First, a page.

What is GraphQL Schema and How Does it Work?

Explore GraphQL Schema Types and Give Your Clients a Complete Picture of Accessible Data
Anthony Molzahn

Creating APIs has always been a tedious process, which is why GraphQL schemas are so useful to developers today. 

Using GraphQL schema allows us to describe the functionality available to the client applications that connect to it.  With GraphQL schema, developers can show their clients exactly what data is available and request a specific subset of that data with a single optimized query. GraphQL schema also aims to prevent both over-fetching and under-fetching issues by allowing the client to request only the relevant data.

Is your curiosity piqued? If you’re ready to learn all of the ins and outs about GraphQL schemas, then this is the post for you. We’re going to cover why you should use GraphQL schema to describe the shape of your available data, detail how GraphQL schema works, and explore the key benefits of GraphQL schema. Plus, we’ll show you how Devii can take GraphQL even further.

Let’s dive in!

What is GraphQL?

First up, before we launch into our detailed explanation of GraphQL schemas, let’s answer the question: what is GraphQL? Released in 2015, GraphQL is a query language and server-side runtime for APIs (application programming interfaces) that prioritizes giving the user the exact, specific data requested.

As an alternative to REST, GraphQL allows developers to perform requests that pull data from multiple data sources into a single API call. In short? GraphQL makes APIs faster, more flexible, and developer-friendly. 

GraphQL involves multiple elements within the query language, including (you guessed it!) GraphQL schemas.

What is a GraphQL schema?

A GraphQL schema describes the shape of the data your API makes available. Schemas are made up of object types, which define which kind of object you can request and what fields it has. A GraphQL schema also specifies which queries and mutations are available to execute.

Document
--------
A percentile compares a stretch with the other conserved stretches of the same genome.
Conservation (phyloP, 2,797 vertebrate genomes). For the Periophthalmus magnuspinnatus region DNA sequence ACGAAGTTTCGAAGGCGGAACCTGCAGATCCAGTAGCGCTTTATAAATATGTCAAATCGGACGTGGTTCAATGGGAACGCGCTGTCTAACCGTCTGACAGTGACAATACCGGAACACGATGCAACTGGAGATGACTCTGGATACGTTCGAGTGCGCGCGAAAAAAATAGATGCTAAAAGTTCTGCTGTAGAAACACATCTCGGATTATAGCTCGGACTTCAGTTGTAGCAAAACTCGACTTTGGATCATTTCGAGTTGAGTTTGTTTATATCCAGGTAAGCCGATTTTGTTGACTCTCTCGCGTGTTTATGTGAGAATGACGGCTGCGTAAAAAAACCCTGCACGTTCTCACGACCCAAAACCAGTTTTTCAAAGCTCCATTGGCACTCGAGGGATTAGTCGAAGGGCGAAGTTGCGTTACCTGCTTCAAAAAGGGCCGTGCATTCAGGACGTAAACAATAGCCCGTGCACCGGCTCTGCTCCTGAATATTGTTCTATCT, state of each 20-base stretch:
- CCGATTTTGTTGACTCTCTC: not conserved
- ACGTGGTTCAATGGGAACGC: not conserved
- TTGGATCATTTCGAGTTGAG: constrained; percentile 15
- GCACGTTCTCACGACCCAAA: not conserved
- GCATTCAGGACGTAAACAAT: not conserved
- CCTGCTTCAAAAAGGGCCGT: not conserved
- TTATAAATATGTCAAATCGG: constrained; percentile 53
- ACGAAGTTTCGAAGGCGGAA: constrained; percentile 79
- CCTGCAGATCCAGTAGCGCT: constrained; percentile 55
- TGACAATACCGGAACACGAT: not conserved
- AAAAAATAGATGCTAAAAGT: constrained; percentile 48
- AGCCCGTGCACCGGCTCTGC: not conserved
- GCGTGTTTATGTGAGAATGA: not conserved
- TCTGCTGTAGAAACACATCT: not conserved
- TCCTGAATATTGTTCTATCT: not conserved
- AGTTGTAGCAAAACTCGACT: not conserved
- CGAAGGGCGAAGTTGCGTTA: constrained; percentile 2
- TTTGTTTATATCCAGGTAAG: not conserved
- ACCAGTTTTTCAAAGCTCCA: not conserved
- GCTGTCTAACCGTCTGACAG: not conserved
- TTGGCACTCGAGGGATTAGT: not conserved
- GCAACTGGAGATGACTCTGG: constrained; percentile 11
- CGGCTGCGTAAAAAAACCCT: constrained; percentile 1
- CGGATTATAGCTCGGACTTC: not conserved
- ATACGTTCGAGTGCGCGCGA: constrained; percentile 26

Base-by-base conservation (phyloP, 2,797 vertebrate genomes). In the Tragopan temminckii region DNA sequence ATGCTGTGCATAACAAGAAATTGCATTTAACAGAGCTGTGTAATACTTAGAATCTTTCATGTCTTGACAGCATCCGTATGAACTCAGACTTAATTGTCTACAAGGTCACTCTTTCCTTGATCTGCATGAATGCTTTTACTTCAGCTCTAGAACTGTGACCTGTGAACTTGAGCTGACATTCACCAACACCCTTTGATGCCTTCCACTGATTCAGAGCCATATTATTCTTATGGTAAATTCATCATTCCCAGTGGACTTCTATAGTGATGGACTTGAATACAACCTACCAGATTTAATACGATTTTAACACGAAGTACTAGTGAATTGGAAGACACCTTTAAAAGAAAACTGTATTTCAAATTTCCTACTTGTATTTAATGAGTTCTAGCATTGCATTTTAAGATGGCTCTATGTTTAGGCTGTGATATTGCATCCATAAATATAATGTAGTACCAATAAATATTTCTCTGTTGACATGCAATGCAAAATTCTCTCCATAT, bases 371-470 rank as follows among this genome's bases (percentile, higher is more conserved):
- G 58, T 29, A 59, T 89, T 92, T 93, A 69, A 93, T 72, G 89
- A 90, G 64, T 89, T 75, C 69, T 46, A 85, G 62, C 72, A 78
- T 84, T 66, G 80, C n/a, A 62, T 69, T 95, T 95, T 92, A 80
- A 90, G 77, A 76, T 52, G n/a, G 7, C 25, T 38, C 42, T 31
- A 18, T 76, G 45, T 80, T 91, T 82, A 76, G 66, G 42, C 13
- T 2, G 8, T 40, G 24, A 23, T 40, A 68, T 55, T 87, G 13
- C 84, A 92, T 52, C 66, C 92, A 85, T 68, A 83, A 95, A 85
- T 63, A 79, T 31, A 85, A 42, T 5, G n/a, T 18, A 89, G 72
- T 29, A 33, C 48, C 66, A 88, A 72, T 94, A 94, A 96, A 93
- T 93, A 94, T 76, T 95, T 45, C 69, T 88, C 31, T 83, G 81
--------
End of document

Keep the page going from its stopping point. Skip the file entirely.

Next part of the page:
Queries and mutations are the most common GraphQL operations.

👓 Queries read the available data.

Mutations involve the creation, updating, or deleting of the data.

Be sure to remember: the schema is not responsible for defining where data comes from or is stored. A GraphQL schema only shows what the available data looks like.

How does GraphQL schema work?

GraphQL schema enables developers to see what data is available and to request a specific subset of that data with a query. But, let’s break it down even more.

Here’s exactly how GraphQL schema works, in 4 simple steps:

  1. First, API developers use GraphQL to create a schema that describes all possible data available to query through that service.  
  2. Next, once the queries roll in, GraphQL validates the queries against the schema. 
  3. Third, GraphQL executes the validated queries.
  4. Last, the API developer attaches each field in a schema to a resolver, which specifies how each request will return data to the client.

GraphQL Schema Use Case

To demonstrate how GraphQL schema works, let’s run through a use case. Let's say you’re creating an app highlighting restaurant specials (i.e. brunch, happy hour, prix fixe) in your town. The app needs to show the restaurant name (“Tastee Restaurant”), type of special (“brunch”), frequency of the special (“Sunday 8 am - 2 pm”), and perhaps the star rating. 

Change this graphic to reflect the restaurant specials

type Book {

  title: String

  author: Author


type Author {

  name: String

  books: [Book]



All of these types can be populated with data from different data sources, including a restaurant’s website, a back-end database, or a review website like Yelp.